Squirrels Corner Pre School 2

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About Squirrels Corner Pre School 2

Name Squirrels Corner Pre School 2
Ofsted Inspections
Address Townhill Park Community Centre, Meggeson Avenue, Southampton, Hampshire, SO18 2FH
Phase Childcare on Non-Domestic Premises, Sessional day care
Gender Mixed
Local Authority Southampton
Highlights from Latest Inspection

What is it like to attend this early years setting?

The provision is good

Children settle quickly in this welcoming community pre-school. They demonstrate that they know the routine of the day, as they quickly put their lunch boxes in the trolley and their water bottles on the table.

Children separate from their parents and carers with confidence as welcoming staff greet them at the door. The inviting and well-organised environment excites children, and they joyfully get involved with the activities set up for them.Children complete self-care tasks independently.

They wash their hands by themselves and communicate their need to go to the toilet. During snack and mealtimes, staff provide chil...dren with lots of opportunities and encouragement to do things for themselves. For example, children serve themselves beans to have on their toast and clear away their plates when they have finished.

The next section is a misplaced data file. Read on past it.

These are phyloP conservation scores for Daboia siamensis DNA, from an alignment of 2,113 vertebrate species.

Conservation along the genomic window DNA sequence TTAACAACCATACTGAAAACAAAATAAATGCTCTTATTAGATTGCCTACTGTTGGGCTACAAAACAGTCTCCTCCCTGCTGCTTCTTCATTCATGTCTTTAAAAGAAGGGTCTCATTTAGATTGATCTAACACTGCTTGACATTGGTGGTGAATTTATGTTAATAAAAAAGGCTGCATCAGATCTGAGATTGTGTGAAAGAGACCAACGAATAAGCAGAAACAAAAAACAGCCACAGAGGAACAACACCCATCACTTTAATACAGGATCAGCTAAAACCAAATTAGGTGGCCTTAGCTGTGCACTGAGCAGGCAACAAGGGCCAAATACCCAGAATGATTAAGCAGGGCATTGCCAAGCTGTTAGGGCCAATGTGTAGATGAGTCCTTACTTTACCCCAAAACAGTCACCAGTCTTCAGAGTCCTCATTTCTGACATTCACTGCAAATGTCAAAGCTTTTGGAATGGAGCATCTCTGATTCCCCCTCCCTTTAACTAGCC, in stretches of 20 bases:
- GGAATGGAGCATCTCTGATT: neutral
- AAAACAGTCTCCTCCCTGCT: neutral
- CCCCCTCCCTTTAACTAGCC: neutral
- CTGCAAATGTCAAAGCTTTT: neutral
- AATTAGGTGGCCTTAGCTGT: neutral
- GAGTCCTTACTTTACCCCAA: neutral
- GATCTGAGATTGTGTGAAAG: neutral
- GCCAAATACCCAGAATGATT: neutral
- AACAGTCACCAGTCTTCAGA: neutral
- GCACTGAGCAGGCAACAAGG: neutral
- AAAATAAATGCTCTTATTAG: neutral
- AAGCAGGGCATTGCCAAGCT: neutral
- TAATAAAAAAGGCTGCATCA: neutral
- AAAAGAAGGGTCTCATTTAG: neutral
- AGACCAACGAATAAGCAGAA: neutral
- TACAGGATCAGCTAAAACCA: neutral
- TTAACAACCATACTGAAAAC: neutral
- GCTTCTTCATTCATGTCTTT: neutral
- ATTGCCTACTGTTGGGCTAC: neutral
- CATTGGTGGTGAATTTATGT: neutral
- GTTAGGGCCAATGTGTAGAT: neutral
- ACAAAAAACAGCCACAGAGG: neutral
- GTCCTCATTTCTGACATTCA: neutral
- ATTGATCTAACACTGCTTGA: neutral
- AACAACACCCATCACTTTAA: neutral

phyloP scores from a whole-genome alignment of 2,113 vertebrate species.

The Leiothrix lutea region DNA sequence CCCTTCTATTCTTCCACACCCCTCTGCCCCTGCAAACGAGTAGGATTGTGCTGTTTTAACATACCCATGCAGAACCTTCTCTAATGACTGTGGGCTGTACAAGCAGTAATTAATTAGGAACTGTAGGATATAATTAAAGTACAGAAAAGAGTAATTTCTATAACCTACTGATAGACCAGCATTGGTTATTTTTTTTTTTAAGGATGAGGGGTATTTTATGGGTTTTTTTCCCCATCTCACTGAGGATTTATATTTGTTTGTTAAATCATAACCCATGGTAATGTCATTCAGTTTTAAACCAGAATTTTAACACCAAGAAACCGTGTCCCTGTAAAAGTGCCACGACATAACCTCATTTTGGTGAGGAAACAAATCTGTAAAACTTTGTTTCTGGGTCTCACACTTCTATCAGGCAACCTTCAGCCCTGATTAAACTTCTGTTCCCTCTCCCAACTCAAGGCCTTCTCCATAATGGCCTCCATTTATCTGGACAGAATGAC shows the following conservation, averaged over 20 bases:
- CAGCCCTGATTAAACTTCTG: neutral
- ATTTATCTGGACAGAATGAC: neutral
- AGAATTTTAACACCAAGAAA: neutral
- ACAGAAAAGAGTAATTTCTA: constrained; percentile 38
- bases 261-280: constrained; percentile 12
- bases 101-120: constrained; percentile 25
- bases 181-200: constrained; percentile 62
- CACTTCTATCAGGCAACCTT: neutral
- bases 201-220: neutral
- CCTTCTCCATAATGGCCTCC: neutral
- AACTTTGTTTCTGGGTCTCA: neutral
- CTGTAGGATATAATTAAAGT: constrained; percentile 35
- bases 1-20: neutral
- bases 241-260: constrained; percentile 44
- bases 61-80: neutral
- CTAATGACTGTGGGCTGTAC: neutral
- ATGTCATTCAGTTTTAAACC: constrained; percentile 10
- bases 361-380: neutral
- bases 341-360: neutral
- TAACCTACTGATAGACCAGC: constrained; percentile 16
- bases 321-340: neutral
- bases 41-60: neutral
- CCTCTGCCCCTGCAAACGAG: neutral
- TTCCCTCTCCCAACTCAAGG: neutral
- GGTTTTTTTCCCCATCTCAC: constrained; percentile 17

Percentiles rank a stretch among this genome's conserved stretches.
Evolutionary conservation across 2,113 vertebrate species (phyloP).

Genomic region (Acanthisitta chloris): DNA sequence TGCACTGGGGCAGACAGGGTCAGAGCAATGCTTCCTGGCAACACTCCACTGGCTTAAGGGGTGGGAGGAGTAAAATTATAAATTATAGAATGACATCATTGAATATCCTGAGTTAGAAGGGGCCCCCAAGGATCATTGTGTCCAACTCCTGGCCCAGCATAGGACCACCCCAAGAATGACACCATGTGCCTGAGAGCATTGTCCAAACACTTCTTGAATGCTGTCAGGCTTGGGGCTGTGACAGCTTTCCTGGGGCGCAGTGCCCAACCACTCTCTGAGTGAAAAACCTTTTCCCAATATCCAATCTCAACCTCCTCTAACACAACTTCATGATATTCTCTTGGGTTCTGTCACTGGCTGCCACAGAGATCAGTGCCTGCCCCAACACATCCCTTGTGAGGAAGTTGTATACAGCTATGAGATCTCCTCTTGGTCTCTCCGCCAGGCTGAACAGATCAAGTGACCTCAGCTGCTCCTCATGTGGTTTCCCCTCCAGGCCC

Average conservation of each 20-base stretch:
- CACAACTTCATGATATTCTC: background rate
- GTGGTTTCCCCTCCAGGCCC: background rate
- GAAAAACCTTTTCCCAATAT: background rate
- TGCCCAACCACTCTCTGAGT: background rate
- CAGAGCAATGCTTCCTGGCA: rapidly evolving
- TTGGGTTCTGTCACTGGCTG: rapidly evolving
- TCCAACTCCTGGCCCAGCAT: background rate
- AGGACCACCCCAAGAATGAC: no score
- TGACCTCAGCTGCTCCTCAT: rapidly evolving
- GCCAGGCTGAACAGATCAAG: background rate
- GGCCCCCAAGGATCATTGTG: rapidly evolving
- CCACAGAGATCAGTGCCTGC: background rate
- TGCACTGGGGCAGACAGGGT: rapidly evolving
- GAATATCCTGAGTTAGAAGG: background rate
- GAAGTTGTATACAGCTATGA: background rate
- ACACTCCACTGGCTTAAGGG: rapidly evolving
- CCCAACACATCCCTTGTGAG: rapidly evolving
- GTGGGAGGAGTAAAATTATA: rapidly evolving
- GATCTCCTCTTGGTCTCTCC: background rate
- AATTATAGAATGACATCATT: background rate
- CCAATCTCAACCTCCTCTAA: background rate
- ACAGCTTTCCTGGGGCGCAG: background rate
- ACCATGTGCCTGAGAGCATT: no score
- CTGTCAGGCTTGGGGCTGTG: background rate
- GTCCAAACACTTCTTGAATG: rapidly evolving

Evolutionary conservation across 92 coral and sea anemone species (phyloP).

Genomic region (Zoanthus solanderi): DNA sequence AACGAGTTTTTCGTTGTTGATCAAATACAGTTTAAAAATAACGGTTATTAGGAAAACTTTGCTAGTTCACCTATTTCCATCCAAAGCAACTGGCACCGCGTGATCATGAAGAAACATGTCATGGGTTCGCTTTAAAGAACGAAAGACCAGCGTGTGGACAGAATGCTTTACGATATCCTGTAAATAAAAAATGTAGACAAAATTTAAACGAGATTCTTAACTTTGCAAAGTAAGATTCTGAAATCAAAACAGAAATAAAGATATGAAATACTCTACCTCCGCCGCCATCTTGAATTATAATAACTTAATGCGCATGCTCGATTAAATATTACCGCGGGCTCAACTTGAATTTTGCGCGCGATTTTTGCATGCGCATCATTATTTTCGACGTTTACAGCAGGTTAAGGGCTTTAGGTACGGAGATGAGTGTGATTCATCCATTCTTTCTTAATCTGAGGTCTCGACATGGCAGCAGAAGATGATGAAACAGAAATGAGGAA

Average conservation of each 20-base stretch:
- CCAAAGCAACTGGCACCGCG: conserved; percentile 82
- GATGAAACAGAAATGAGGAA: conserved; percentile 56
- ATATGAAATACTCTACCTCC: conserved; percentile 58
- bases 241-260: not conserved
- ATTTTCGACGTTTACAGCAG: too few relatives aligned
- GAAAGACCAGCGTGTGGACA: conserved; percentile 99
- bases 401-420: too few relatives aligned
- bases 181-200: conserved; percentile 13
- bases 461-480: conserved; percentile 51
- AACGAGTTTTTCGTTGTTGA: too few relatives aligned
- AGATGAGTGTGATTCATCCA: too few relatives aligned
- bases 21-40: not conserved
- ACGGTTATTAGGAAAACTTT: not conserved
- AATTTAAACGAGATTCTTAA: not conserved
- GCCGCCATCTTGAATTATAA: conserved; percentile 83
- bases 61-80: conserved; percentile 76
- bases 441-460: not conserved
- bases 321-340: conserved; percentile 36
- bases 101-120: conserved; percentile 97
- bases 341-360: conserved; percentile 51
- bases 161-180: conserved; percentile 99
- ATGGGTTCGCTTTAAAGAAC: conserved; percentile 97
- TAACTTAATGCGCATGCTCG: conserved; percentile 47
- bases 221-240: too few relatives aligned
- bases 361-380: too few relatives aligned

Toddlers and older children engage well in activities and enjoy imaginative play with their friends. They eagerly engage staff in their imaginative play experiences, such as when they style each other's hair in the pre-school salon. Children behave well.

They quickly settle at activities and focus well. Staff have high expectations for all children. Children who speak English as an additional language and children who have special educational needs and/or disabilities (SEND) receive targeted support and intervention.

What does the early years setting do well and what does it need to do better?

The manager and staff have constructed a programme of learning that is based in nature and supports children's interests. Children learn about the world around them, including how and why they must look after the minibeasts in the garden and beyond. Children spend time caring for giant land snails, spraying their enclosure with water and offering them cucumber.

Outside, they find garden snails. Children compare the differences between the species, and staff explain why they should not put the garden snails in with the giant snails. Staff sequence children's learning effectively and prepare them for school.

Children have a good understanding of daily routines and expectations. For example, staff use sign language and visual aids to ensure that children understand what is happening now and what is happening next. However, staff routinely disturb children immersed in their play, to tidy up, for example, so they are ready to engage in adult-led activities.

As such, this interrupts their concentration and self-led learning.Children benefit greatly from the staff's understanding of the importance of physical development. For example, they enjoy free-flow access to the outside space throughout the day.